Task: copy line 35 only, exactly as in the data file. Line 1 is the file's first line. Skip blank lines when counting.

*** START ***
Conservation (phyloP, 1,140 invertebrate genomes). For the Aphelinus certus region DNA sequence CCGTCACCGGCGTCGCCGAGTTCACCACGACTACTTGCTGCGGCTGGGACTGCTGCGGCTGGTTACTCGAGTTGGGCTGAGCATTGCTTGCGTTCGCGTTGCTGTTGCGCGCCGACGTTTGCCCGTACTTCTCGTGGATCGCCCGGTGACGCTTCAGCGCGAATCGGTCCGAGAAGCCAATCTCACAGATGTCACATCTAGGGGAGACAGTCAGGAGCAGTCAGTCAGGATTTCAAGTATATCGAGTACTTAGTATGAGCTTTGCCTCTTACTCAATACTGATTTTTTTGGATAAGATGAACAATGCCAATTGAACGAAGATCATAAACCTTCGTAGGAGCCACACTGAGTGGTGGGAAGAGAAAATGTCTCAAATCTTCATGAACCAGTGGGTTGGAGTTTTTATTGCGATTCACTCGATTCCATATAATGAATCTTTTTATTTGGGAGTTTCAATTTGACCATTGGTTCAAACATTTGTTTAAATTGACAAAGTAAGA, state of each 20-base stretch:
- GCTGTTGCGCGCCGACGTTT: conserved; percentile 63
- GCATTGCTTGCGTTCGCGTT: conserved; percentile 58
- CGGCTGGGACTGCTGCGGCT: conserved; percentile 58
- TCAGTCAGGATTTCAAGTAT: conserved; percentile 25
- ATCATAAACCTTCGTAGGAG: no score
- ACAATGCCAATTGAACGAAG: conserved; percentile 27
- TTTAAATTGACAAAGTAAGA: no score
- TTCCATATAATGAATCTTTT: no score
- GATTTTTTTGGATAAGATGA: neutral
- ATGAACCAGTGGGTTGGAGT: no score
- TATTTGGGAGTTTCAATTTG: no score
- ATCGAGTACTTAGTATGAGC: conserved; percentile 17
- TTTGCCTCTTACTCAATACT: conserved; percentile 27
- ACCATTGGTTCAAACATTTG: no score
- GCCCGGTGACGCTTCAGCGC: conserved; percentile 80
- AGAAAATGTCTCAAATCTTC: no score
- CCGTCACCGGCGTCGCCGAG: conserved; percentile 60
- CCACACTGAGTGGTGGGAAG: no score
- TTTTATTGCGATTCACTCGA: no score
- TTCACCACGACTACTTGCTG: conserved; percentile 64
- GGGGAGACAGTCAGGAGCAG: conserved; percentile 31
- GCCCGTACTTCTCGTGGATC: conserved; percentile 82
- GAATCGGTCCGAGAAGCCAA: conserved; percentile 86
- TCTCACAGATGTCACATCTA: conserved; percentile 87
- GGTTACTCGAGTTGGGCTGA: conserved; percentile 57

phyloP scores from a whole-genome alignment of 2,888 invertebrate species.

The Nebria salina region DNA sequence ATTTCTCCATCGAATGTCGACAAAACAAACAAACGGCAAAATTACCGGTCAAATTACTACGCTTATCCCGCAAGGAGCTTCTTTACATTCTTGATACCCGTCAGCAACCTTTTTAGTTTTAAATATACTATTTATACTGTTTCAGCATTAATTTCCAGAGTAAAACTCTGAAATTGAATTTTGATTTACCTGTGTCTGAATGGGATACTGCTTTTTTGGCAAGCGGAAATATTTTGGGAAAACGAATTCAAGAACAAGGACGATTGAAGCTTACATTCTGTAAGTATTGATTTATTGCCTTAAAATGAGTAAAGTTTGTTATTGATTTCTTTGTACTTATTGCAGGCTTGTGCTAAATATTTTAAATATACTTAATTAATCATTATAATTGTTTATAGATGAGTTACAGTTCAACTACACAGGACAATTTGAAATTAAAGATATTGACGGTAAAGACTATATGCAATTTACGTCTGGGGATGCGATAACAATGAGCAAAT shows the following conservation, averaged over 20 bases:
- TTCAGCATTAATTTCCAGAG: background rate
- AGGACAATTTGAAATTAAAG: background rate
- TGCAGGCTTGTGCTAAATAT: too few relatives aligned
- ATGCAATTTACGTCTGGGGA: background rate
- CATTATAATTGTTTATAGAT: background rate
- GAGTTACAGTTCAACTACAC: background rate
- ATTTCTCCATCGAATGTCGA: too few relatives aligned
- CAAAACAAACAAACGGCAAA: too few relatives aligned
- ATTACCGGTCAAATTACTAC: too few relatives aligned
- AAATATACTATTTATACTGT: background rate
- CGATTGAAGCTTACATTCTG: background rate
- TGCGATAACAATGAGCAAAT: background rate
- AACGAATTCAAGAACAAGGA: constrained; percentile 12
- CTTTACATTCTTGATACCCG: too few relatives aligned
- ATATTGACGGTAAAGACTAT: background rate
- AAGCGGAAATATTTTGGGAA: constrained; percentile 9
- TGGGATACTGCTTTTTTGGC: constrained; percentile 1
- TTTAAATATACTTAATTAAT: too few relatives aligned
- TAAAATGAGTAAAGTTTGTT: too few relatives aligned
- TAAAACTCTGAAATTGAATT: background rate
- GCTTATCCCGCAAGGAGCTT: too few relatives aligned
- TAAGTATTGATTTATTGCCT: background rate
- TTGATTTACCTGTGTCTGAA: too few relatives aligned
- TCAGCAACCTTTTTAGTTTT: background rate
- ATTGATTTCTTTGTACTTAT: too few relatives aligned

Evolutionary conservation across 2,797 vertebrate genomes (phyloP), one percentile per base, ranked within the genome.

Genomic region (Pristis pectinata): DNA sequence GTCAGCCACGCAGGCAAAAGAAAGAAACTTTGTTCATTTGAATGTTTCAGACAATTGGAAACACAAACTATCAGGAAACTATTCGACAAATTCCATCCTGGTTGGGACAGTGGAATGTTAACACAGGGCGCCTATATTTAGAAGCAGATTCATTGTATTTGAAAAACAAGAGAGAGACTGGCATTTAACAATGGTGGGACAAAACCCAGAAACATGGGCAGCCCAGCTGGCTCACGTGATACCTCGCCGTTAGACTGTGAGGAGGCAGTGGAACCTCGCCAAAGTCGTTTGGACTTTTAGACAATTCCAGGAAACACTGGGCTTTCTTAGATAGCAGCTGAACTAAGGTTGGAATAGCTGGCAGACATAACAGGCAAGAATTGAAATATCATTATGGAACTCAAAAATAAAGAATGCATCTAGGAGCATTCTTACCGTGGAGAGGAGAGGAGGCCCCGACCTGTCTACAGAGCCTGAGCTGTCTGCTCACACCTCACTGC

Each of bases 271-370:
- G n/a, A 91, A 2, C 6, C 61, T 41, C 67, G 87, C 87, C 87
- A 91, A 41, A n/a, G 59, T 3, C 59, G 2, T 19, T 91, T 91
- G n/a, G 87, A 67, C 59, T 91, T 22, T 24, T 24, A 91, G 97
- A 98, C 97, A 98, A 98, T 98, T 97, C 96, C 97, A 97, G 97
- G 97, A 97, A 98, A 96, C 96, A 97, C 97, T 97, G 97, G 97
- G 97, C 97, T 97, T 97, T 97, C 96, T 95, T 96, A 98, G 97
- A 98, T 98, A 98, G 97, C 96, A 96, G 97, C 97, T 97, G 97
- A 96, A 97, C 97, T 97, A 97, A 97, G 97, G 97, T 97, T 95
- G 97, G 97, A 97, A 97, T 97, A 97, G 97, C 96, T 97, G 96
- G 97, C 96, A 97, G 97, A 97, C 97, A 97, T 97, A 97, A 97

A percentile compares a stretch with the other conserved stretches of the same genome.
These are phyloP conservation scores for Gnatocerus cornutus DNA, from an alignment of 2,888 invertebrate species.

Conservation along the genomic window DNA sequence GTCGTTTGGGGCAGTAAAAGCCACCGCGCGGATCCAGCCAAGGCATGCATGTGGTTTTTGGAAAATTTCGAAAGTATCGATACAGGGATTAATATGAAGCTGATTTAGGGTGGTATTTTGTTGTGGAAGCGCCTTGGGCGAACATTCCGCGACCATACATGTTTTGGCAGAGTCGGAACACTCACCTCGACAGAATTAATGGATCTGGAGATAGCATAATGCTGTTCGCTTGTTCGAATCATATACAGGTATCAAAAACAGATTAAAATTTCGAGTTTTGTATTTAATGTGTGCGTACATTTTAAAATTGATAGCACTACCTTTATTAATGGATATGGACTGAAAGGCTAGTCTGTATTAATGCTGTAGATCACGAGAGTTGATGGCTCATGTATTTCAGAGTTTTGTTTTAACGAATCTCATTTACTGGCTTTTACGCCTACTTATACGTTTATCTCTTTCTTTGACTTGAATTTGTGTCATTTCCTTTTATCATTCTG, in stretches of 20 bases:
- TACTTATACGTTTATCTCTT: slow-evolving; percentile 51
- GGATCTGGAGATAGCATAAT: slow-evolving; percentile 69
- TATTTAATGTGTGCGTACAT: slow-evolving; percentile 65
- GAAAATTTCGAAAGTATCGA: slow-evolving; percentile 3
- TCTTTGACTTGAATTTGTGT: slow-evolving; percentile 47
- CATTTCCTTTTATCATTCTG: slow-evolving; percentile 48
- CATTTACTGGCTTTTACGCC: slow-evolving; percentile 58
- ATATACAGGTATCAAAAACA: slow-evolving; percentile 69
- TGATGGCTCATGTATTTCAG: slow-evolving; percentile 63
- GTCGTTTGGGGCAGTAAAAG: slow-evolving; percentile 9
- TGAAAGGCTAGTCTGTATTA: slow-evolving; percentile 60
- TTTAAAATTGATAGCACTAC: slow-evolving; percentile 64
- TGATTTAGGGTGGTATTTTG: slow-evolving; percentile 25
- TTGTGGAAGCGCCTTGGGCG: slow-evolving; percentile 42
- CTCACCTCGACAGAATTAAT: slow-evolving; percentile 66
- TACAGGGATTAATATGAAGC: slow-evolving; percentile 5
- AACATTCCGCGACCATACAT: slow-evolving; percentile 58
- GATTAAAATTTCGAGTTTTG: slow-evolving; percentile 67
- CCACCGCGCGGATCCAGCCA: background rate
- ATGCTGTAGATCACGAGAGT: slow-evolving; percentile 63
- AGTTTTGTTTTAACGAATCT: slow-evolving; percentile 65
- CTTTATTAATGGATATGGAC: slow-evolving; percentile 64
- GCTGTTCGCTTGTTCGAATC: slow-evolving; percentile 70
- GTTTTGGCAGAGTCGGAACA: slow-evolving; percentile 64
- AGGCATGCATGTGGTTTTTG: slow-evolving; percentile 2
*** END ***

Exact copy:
- ATTTCTCCATCGAATGTCGA: too few relatives aligned